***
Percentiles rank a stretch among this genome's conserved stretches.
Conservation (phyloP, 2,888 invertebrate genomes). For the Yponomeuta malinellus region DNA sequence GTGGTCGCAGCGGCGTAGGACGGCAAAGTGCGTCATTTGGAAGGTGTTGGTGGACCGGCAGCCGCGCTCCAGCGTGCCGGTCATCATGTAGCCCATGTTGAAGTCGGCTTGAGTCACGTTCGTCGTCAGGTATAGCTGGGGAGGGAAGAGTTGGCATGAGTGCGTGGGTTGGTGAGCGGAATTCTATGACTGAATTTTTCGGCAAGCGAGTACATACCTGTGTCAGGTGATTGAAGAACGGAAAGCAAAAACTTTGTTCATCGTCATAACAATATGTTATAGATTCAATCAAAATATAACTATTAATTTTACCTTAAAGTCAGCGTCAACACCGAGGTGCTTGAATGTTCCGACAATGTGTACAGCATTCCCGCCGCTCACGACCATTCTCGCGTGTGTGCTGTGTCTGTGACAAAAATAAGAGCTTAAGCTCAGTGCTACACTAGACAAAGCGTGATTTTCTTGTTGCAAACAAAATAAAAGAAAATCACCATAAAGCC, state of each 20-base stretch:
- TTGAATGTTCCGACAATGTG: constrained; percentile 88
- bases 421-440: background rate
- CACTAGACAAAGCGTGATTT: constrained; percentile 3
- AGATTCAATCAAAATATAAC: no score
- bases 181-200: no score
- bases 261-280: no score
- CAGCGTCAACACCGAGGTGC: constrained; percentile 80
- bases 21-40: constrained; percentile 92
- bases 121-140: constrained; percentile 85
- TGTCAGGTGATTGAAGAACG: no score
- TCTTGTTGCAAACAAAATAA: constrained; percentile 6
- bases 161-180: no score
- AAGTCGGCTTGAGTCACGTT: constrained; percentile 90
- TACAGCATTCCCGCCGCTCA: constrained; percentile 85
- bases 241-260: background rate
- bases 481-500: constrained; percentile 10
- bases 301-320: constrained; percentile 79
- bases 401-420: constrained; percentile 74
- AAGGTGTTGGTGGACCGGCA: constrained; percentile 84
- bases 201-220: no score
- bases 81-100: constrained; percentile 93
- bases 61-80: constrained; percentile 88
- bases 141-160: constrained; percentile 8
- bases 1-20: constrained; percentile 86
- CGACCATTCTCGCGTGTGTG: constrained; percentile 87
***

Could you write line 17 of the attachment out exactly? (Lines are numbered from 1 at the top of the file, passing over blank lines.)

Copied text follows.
- bases 241-260: background rate